On this night, the Mass proved yet again a success, and it would have been so even if it had not been the first substantial piece this composer wrote (it took her three years to complete, starting at age 19). Autodidact as composer, she was free of stylistic prejudices that one detects in her colleagues, most of whom studied with teachers in the Brahmsian tradition. That means she absorbed a great deal more of Wagnerian chromaticism and instrumental practices, and was much given to flashy harmonic changes to mediant and submediant degrees (that is, degrees of a third up or down from the tonic of the moment—it’s definitely a “wow” effect when you hear it, and in Beach one hears it a lot).
The chorus begins the Kyrie begins with stunning demureness, with organ accompaniment (played with serenity here and throughout by Heinrich Christensen), and when the orchestra enters, along with the soloists (Dana Lynne Varga, soprano; Vera Savage, mezzo; Matthew Anderson, tenor; and Sean Galligan, baritone), the harmonic movement begins as well. It’s evident from the beginning that Beach is taking a spacious approach to her text setting (one of the few wrong-footed aspects of the work is that the Latin prosody is over-stretched and the syllabification is frequently off—even at Church of the Advent the liturgy is in English). One problem in the performance was that the soloists were placed in front of the chorus but behind the orchestra, and in the cavernous church, they were too often covered. One always hesitates to recommend miking, but a discreet boost could have been helpful here.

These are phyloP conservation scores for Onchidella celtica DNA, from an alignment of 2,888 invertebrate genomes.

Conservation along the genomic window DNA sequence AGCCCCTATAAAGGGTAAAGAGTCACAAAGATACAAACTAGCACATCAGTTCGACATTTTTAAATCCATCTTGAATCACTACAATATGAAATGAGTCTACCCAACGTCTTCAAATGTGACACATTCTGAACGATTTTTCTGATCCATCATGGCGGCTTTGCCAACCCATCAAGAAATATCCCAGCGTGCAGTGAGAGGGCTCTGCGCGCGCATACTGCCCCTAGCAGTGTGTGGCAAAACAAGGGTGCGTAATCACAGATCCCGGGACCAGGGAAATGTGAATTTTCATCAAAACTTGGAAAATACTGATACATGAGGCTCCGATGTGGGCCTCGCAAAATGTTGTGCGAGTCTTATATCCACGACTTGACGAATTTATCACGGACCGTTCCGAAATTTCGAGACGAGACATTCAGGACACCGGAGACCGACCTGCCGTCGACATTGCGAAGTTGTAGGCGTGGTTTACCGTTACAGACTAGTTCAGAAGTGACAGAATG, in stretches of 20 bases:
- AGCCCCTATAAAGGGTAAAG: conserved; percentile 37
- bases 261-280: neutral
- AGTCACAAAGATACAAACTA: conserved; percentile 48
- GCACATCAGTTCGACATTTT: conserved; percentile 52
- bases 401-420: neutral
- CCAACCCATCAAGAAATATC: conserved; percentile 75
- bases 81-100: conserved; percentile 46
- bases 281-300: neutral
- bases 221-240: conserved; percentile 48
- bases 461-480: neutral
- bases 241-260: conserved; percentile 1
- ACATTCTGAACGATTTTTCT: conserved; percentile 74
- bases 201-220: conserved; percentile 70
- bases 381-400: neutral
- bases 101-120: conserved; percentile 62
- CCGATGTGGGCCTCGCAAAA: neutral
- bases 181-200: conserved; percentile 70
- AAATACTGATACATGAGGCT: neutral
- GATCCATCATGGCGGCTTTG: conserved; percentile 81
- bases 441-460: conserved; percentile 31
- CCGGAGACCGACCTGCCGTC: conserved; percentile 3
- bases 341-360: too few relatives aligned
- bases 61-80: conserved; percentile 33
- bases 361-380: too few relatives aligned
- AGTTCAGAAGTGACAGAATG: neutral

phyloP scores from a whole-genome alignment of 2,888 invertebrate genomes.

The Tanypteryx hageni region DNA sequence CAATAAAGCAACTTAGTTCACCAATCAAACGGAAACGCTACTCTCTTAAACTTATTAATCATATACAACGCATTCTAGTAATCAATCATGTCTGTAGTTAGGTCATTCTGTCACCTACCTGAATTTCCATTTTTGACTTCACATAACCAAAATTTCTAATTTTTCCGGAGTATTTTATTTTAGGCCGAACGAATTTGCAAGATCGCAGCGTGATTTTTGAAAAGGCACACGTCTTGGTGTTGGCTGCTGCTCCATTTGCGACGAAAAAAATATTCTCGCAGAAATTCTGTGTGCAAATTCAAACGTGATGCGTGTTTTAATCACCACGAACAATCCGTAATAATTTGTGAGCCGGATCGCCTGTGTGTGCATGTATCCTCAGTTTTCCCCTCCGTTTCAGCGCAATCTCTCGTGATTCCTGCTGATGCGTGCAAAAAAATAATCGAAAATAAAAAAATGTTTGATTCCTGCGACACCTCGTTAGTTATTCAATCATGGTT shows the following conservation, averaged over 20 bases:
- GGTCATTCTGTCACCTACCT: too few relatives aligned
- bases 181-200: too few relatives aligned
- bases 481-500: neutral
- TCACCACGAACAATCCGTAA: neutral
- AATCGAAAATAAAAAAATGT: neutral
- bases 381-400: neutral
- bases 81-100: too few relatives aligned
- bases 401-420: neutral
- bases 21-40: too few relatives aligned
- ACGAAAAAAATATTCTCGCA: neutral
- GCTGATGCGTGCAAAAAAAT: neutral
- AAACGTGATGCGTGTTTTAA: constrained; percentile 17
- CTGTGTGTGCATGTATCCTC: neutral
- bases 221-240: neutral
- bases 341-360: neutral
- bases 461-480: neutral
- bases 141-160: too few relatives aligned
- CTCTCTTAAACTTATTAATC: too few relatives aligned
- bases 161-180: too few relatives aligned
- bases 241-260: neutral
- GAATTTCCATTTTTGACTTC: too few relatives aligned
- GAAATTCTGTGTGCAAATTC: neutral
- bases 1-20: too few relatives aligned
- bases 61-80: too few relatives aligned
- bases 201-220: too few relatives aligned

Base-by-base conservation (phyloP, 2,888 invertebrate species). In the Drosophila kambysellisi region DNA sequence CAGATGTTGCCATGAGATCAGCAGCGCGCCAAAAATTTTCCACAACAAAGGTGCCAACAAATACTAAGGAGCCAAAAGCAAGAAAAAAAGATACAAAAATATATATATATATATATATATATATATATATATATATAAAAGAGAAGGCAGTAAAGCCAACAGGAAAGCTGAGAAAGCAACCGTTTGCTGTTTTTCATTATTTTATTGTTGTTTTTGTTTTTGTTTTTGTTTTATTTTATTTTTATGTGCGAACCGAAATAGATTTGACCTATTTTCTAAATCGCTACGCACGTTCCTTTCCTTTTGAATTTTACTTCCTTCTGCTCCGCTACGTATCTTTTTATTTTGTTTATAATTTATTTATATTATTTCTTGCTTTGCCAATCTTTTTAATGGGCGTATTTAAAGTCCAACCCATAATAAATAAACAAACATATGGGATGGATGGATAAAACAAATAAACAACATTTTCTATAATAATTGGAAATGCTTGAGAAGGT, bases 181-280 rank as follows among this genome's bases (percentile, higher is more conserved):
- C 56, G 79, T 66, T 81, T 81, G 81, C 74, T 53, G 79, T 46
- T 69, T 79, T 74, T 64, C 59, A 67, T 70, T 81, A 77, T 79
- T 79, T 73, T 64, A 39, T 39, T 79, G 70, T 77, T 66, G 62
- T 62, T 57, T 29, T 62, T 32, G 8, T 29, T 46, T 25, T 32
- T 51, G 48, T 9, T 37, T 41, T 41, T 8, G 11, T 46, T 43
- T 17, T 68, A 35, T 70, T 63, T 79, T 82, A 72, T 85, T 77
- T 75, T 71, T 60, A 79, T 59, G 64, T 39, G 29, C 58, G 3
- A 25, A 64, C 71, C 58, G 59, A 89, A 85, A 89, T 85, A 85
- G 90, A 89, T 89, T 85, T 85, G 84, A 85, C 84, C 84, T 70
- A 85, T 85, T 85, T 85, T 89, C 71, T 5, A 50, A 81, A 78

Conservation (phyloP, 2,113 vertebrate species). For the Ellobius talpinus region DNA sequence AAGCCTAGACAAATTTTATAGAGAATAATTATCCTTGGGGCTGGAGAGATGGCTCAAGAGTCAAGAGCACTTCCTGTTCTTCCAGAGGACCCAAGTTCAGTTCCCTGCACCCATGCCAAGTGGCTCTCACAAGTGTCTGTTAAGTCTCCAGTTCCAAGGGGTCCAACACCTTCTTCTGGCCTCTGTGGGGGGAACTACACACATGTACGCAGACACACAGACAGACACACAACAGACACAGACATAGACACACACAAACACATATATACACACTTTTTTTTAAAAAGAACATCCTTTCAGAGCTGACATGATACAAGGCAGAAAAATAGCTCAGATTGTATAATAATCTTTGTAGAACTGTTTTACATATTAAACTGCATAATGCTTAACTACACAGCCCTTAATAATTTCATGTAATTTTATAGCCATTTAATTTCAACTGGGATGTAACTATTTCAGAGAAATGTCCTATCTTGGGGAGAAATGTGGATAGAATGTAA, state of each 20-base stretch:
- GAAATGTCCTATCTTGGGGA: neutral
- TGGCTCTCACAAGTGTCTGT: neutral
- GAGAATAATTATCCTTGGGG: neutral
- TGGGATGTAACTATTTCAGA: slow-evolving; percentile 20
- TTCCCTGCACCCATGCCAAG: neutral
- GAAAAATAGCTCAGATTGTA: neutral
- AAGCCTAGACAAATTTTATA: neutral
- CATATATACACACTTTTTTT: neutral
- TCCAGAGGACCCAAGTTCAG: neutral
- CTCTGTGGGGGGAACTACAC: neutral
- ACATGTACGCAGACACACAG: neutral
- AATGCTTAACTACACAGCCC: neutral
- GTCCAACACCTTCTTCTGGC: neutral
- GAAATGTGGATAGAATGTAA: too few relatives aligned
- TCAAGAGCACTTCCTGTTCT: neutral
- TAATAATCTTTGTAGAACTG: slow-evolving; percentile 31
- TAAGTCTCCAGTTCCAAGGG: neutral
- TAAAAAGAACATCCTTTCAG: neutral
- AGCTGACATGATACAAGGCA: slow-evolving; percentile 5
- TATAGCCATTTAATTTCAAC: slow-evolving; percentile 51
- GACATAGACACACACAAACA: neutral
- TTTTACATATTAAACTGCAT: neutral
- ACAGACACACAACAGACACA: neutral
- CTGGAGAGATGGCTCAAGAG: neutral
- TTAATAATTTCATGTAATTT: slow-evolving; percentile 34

The first part of the Gloria (Beach took fully four movements to set all the text) is appropriately peppy, though we suspect that Carrier smoothed down some rhythmic edges that could have been sharper. A look at the score (available here) confirms that Beach seemed determined to go through as many keys as possible, and Carrier’s tight, precise direction moved everything forward without any need to reach for the Dramamine. The Laudamus and Qui tollis sections were both on the slow side, and featured the soloists, with the former sporting a delicious colloquy between soloists and harp (Maria Rindenello-Parker) and a lovely alto solo in which Savage displayed a creamy sound and narrow vibrato, but a touch of weakness in the low register (the part is written for alto, but one hardly sees such parts sung by true altos any more). The latter is ingeniously laid out with individual chorus lines against the combined soprano, alto and tenor soloists. The Quoniam concludes the Gloria text with a vigorous fugue, full of those deft harmonic turns and some glossy orchestration, which the brasses and winds of the New England Philharmonic dispatched with panache, while Carrier maintained a firm command of balance among the sections.